Available Light



Available Light is a poetry collection that illuminates what it means to be human. Whether facing the uncertainties of youth, the struggles of relationship, the sometimes punishing efforts of parenthood, or the difficulties of simply existing as a fully functioning person, these poems maintain our job is to part the shadows and gather “whatever light lies waiting.” Balancing themes of doubt with faith, and loss with acceptance, the collection remains fiercely hopeful through the confusion we all share in making sense of this world. No matter what darkness pushes against us, the light that endures is not only brilliant, but endless.

Praise for Available Light

Sandy Coomer’s work spans heaven and earth in this new book of poems. A good dreamer, she visits invisible worlds, and shines a lyrical light on this visceral home of ours, this body, this world. “I’m smoke and smite,” she sings, “the bright trill of the whistle and the blink of the crossties.” So much to admire here, to read and reread, by a poet who spends much of her time promoting, nurturing the work of others. It’s surely time for her own work to come into its own, as it does beautifully, gracefully, fiercely, in Available Light.

—Marilyn Kallet, author of How Our Bodies Learned

“What is to give light must endure burning,” writes Viktor Frankl, and as much fire as light flares in Sandy Coomer’s debut collection, Available Light. This painterly, searching work holds aloft its torch of “memory and mercies,” bearing witness to the loves and losses that burn deepest in our “blue-bruised hearts.” Light shifts for better or worse in our lives, just as these poems shine and storm, compelled toward unfailing brilliance.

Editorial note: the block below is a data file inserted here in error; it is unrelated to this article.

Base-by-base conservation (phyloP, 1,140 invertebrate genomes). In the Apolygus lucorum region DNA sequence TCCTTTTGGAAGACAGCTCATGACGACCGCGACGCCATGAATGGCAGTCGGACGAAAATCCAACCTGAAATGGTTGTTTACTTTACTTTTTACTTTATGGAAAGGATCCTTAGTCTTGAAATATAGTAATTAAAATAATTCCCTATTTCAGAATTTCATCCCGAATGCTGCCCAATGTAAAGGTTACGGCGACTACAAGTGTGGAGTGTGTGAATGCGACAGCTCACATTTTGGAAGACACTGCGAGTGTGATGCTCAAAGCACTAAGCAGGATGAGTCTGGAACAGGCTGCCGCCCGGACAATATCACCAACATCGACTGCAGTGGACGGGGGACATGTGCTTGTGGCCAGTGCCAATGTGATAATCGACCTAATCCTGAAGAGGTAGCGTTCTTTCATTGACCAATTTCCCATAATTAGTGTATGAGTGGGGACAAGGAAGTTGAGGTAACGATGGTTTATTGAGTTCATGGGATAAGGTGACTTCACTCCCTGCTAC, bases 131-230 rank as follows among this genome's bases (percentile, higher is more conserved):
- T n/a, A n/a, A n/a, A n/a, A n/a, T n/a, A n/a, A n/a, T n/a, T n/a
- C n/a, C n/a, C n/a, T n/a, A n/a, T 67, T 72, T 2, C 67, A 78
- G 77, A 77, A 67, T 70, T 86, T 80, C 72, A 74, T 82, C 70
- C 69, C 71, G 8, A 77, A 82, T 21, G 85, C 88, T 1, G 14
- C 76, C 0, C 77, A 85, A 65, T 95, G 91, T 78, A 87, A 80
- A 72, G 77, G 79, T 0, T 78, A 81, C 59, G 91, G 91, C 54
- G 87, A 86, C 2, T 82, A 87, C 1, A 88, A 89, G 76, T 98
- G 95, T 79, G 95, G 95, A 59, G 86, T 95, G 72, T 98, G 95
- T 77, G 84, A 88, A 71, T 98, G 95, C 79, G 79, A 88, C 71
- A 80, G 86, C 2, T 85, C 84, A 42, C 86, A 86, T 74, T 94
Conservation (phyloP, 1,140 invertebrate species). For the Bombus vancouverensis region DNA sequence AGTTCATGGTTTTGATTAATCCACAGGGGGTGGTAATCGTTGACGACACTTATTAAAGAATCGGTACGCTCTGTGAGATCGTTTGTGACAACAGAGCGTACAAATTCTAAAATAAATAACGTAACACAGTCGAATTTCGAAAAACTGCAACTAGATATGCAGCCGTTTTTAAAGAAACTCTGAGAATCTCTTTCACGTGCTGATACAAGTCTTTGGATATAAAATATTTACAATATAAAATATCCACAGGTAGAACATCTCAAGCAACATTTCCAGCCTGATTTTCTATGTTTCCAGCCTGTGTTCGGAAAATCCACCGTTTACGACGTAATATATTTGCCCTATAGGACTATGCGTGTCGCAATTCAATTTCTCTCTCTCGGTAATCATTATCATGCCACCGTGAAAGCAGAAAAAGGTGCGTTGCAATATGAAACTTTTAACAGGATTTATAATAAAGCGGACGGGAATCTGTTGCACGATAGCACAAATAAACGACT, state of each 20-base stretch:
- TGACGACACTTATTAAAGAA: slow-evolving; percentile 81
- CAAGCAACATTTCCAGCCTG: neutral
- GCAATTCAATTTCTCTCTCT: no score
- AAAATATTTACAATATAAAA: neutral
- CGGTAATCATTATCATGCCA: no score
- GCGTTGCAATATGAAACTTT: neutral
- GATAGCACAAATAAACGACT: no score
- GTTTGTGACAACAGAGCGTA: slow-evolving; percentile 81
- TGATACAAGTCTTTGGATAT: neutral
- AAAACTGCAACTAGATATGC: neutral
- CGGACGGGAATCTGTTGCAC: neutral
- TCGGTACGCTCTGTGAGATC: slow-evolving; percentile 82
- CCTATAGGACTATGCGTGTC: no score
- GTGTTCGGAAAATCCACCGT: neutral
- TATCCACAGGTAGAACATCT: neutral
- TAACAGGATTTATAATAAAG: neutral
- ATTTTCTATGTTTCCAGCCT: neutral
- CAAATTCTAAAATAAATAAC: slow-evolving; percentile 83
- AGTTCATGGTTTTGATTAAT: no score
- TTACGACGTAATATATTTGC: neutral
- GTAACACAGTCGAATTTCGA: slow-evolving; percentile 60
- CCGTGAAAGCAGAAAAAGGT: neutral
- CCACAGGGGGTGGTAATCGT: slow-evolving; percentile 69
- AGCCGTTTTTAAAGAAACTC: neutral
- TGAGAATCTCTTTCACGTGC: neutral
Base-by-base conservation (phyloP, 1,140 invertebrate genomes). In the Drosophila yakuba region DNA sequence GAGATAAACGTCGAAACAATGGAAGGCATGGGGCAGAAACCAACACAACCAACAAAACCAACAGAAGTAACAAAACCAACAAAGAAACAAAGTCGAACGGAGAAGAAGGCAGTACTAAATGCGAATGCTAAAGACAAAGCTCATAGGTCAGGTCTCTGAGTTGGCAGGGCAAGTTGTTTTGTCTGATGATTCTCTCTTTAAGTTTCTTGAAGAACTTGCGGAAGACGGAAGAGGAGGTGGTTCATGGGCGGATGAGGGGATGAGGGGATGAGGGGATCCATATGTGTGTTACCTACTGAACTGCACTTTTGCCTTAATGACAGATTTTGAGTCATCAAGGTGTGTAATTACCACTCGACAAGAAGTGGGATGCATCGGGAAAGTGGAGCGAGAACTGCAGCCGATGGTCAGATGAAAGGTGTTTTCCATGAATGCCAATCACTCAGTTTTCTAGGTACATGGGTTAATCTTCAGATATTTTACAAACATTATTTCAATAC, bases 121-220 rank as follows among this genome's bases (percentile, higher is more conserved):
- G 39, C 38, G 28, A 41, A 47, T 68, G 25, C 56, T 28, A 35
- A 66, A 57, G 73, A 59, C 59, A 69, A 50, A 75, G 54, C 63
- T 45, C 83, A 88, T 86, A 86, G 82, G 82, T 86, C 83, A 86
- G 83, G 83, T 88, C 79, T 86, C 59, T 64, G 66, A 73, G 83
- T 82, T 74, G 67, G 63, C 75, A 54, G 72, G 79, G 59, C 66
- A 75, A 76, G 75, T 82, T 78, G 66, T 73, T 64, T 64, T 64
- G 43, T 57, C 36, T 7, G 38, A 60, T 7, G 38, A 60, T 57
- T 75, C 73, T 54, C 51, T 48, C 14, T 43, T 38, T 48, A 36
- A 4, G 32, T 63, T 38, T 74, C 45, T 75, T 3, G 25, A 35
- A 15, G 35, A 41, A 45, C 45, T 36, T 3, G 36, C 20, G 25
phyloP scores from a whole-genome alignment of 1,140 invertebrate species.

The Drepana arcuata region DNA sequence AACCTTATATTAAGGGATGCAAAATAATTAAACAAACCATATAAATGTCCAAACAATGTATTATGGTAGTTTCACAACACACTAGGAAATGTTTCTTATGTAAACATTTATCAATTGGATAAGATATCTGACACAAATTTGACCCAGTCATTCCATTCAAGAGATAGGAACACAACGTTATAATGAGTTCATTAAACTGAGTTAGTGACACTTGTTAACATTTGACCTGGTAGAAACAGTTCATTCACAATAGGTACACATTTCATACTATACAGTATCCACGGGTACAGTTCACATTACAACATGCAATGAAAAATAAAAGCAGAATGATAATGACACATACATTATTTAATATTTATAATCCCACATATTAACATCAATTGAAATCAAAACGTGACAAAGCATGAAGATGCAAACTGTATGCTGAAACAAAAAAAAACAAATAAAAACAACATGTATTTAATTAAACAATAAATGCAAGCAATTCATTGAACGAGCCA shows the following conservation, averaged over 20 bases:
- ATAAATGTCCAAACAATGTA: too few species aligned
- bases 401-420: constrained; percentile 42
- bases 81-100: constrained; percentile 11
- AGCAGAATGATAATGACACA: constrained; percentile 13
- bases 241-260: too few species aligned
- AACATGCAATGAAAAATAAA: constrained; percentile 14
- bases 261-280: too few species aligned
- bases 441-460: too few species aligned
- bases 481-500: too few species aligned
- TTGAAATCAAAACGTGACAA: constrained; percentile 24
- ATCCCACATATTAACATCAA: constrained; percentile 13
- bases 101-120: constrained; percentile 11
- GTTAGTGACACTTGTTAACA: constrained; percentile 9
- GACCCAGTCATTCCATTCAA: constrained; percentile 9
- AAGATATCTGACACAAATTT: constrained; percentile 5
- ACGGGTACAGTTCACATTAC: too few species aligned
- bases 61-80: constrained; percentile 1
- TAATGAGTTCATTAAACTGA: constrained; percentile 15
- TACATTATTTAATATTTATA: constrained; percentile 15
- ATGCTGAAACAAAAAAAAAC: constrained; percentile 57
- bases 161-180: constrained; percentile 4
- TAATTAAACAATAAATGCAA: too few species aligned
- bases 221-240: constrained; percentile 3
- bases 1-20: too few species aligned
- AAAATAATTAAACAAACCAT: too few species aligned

—Linda Parsons, author of Mother Land and This Shaky Earth

“Unlearn the cage you built / to keep yourself safe… / and let it begin in the breath.” Sandy Coomer’s Available Light dares the reader to enter this collection of visionary and carefully crafted poems, beginning with those who “already see / this world is a balance of shadows.” “The Minotaur’s Last Interview” celebrates a lifetime of experiences, a speaker determined to share both the good and the not-so-good circumstances of this world: “When you write my story, don’t leave out any part of it, even the ending.” In artful lines, these lush poems remind the reader that “I am as close to love as I allow / myself to be” while also urging her to be generous and vulnerable on this journey called life: “So what if my heart is broken. / That’s part of a heart’s job.” Just like the “Visit from my Lost Child” who “unzips my skin, climbs in, wraps his arms / around my heart,” Coomer’s poems masterfully weave around the reader’s heart and linger, long after the cover is closed.

—KB Ballentine, author of Almost Everything, Almost Nothing

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